You'll never see the econimist at work in these games because their work is creating a balanced system of gain, whether that gain is in gold, dollars, XP or goods. That is their purpose. Even if they didn't hire an economist D&D did use the basic principles to determine equitable costs for magic and non magical goods. in fact the first edition research gygax did was based off samples of real life markets and economics.

So in a way I agree with scion maybe they should have done some more research on economy when writing the new system instead of basing goods off each previous edition
For most adventurers the cost of the home will be secondary. The main cost to consider is how much tax they will be charged by the lord of the nearby castle, and where they can be pressed into service in a time of strife.

There are a great many problems that can be circumvented by players and DMs having a mature discussion about what the game is going to be like before they ever sit down together to play.

 

The answer really does lie in more options, not in confining and segregating certain options.

 

You really shouldn't speak for others.  You can't hear what someone else is saying when you try to put your words in their mouth.

 

Fencing & Swashbuckling as Armor.

D20 Modern Toon PC Race.

Mecha Pilot's Skill Challenge Emporium.

 

Save the breasts.

If economics was all about taxation and haggling and accounting I would agree that it's not fun.
...
So in a way I agree with scion maybe they should have done some more research on economy when writing the new system instead of basing goods off each previous edition

Not suggesting that's what economics was about; but I take your larger point. I'll also set aside the threshold issue that D&D as a game simply doesn't care about this kind of issue.

As a hypothetical, what kind of value can an economist add to D&D on the book-design side that players and a GM without that training can really appreciate in game? What can they contribute that doesn't break once you change setting from Forgotten Realms to Eberron to homebrew? What can they suggest that holds true from mud-splattered feudal realms through to magic-as-technology fantasy wondercities? What can they offer that improves the core D&D experience rather than diverting players from the task of being heroes into the less glamorous field of medieval mercantilism?
Merchants do make a profit in 4e. They make items at base cost and sell at a 10-40% markup. Adventurers don't make a profit, because they don't spend their lives selling stuff. For all intents and purposes, whether an adventurer makes an item or finds an item, they have to sell it at a pawn shop (or second-hand store). This is because they don't run shops. If adventurers wanted to stop adventuring and run shops for a living, they could make money selling items they make. But, much like in the real world, most shop keepers aren't interested in buying things from guys off the street at wholesale prices. They pay a % of wholesale price for these things.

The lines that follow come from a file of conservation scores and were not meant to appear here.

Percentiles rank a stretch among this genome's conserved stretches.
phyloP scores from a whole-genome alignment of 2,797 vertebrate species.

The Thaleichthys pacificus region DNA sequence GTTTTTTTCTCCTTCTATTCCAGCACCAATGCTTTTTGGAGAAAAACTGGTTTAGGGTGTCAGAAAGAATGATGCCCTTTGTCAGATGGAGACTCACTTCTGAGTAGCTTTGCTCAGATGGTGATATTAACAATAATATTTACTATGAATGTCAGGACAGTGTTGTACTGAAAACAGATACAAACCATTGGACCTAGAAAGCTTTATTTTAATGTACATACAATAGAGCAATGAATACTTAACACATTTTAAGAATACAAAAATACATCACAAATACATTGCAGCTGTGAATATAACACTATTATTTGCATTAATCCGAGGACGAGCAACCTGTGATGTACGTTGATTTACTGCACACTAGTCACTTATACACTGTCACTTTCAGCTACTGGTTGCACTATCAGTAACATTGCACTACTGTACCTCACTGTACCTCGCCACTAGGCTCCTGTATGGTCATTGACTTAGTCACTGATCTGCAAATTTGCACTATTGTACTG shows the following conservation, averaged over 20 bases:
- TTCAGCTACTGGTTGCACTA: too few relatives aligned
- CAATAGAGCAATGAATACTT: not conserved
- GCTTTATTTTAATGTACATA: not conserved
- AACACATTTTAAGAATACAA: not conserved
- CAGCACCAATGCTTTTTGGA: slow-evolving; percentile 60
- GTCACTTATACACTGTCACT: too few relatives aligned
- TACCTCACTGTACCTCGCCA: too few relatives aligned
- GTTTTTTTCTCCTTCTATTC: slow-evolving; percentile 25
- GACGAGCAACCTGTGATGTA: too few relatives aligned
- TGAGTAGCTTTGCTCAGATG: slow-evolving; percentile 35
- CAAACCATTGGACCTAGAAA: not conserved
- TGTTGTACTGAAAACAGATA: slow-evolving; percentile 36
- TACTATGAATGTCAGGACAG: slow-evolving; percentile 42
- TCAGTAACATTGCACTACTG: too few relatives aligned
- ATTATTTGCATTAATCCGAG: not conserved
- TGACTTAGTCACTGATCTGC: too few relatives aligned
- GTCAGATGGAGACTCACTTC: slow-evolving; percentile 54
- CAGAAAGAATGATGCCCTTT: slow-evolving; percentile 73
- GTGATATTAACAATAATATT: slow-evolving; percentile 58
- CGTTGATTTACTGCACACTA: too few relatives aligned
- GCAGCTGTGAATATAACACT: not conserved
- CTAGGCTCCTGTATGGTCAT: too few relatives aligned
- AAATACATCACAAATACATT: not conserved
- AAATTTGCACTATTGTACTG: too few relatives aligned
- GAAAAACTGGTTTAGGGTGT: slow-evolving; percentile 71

Most merchants also have added incentives to not buy anything adventurers are selling cheap. Frankly, anything that an adventurer has to sell comes with its own risk - merchants need to pay less so they can recuperate their looses when that risk blows up their face: here are just a few examples.

1.) Adventurers are dangerous people with big pointy weapons, small point weapons, big bludgeoning weapons, big exploding spells; etc... They tend to deal with people (and things. . . shudder) with similar personals. What happens when Lord Arvos the Dreadful comes and busts up the shop demanding to know where the merchant got that magic shield once carried by Sir Mandos the Just?

2.) Most of the things sold by adventurers are used for combat and survival and appeal to the dangerous people discussed in point 1. Even if these people don't care a lick about the PCs they might decide it is cheaper to take the dangerous item then buy it. Many people who have actually need a +3 flaming sword the resources to take it. If the merchant is lucky, they will just break into the store at night and not decide to burst in chopping, burning, etc...

3,) Adventurers don't always get their treasure in the most legitimate of ways. Sure Merlin over there may claim he really did just make these boots of levitation he promises but how do you really know? Maybe they were stolen from the Empress of Ertia and she is going to come and demand you give them to her (losing out on everything you paid). Maybe they were ripped off the foot of the Hobgoblin King and his daughter wants them back as her birth right - honor demands she fights the current owner in the ring of fire. Maybe they were taken from some lost tomb and on the next full moon a specter will arise and haunt however last touched them. How can a merchant really know.

4.) Finally, even if a magic item doesn't attract any unwanted attention it is an expensive piece of equipment. Unless the merchant happens to find the right adventuring client; how long will it sit on his shelves. If a merchant spends 10,000 GP on a magic sword that is great deal of money; the sword doesn't do him any good (and invites trouble as discussed above) as long as it sits on his shelf. Sure, he might buy it cheap hoping to find the right buyer and make a big profit - but he can't risk too many of his assets on one item.


Of course, their is nothing wrong with having merchants who deal with magical items in your game. Some people will be attracted to the high risk / high reward business of dealing in such wondrous goods. Still, anyone serious about the business will have a lot of expenses for dealing with potential disasters (guards, divination, research, traps wards, searching for the right buyer, lost or stolen merchandise). These things will really cut into their profits and the only way they will make a living is to buy low and sell high.